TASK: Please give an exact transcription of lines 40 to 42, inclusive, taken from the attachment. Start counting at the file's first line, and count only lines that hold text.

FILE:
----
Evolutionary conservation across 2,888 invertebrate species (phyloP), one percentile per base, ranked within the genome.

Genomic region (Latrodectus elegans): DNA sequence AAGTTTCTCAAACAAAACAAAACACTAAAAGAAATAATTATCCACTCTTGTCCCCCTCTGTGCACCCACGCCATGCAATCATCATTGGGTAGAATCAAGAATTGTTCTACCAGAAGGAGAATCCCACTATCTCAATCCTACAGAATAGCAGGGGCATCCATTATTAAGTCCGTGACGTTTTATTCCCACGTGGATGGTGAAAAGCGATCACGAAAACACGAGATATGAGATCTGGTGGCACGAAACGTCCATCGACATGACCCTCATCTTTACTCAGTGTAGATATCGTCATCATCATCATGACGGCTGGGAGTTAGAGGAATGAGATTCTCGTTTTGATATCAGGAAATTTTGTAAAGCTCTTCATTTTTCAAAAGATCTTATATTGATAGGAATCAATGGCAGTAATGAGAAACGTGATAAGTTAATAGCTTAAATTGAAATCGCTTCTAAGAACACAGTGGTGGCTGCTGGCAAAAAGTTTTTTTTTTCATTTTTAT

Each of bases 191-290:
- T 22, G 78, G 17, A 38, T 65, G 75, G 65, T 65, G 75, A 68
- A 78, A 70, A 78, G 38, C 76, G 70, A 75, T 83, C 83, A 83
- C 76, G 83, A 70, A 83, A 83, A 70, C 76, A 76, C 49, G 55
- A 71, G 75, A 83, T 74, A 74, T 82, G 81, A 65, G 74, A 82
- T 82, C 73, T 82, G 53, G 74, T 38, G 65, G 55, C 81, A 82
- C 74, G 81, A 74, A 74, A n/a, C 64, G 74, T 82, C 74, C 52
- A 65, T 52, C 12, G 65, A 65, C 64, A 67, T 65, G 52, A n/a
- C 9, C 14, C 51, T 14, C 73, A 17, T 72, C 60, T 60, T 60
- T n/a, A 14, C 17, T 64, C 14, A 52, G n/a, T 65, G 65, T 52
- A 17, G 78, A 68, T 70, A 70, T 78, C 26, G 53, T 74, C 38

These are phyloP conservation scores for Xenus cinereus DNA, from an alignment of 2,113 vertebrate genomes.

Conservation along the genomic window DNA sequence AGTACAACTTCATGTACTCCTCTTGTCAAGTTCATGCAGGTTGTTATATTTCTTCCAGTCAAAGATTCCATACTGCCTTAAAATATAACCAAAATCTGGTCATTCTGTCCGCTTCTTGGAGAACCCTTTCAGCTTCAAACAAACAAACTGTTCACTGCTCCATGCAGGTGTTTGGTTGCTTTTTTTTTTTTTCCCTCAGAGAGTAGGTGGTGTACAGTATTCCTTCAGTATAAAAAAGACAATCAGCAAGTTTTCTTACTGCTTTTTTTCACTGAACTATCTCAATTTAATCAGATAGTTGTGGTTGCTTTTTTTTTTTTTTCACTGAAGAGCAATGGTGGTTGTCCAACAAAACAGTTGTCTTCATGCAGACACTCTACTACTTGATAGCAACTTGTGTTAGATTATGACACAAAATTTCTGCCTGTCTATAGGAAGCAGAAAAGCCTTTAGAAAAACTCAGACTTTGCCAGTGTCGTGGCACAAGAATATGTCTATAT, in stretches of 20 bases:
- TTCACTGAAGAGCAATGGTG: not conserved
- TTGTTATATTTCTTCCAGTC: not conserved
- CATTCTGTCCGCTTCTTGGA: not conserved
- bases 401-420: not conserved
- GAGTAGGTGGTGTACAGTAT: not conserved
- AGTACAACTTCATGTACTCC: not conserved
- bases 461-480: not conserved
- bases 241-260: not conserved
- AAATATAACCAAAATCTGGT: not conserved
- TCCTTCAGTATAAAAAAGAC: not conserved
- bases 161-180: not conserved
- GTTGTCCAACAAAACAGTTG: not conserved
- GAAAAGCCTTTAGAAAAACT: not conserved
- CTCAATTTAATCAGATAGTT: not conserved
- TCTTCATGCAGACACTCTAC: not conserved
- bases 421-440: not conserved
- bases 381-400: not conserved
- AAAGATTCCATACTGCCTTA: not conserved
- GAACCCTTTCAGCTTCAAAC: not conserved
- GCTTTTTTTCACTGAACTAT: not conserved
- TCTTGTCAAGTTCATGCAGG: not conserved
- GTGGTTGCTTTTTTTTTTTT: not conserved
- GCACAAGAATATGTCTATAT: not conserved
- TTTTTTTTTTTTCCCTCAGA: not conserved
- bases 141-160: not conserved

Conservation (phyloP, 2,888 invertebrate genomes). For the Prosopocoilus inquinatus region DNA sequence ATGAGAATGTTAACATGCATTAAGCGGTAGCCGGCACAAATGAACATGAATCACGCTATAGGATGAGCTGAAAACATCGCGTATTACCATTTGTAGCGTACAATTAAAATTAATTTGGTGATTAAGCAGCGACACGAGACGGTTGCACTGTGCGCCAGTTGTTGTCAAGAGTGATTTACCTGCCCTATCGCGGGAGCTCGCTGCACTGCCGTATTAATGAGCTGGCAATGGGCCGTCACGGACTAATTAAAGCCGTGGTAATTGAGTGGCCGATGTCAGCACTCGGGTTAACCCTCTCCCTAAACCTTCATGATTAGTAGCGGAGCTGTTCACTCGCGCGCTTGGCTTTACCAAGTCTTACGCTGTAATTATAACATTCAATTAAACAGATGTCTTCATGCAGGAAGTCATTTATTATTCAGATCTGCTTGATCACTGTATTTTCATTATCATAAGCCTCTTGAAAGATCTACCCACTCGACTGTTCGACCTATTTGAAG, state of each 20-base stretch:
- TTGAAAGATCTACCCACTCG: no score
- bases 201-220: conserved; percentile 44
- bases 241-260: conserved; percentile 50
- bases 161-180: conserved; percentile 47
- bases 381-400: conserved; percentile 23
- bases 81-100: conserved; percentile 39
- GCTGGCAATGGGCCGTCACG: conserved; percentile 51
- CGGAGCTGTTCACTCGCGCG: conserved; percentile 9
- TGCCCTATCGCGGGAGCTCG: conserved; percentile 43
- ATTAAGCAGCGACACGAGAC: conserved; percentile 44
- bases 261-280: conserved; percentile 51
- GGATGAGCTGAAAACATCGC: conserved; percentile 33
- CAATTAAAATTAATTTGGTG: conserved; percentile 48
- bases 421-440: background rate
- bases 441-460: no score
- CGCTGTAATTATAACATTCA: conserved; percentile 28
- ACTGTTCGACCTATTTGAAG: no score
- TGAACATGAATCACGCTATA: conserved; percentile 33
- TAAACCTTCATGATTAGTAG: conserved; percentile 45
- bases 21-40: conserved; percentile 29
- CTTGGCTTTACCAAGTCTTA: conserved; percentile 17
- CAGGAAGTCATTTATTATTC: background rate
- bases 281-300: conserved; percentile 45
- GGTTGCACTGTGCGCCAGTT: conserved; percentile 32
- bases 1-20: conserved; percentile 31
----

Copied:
- bases 141-160: not conserved

Conservation (phyloP, 2,888 invertebrate genomes). For the Prosopocoilus inquinatus region DNA sequence ATGAGAATGTTAACATGCATTAAGCGGTAGCCGGCACAAATGAACATGAATCACGCTATAGGATGAGCTGAAAACATCGCGTATTACCATTTGTAGCGTACAATTAAAATTAATTTGGTGATTAAGCAGCGACACGAGACGGTTGCACTGTGCGCCAGTTGTTGTCAAGAGTGATTTACCTGCCCTATCGCGGGAGCTCGCTGCACTGCCGTATTAATGAGCTGGCAATGGGCCGTCACGGACTAATTAAAGCCGTGGTAATTGAGTGGCCGATGTCAGCACTCGGGTTAACCCTCTCCCTAAACCTTCATGATTAGTAGCGGAGCTGTTCACTCGCGCGCTTGGCTTTACCAAGTCTTACGCTGTAATTATAACATTCAATTAAACAGATGTCTTCATGCAGGAAGTCATTTATTATTCAGATCTGCTTGATCACTGTATTTTCATTATCATAAGCCTCTTGAAAGATCTACCCACTCGACTGTTCGACCTATTTGAAG, state of each 20-base stretch:
- TTGAAAGATCTACCCACTCG: no score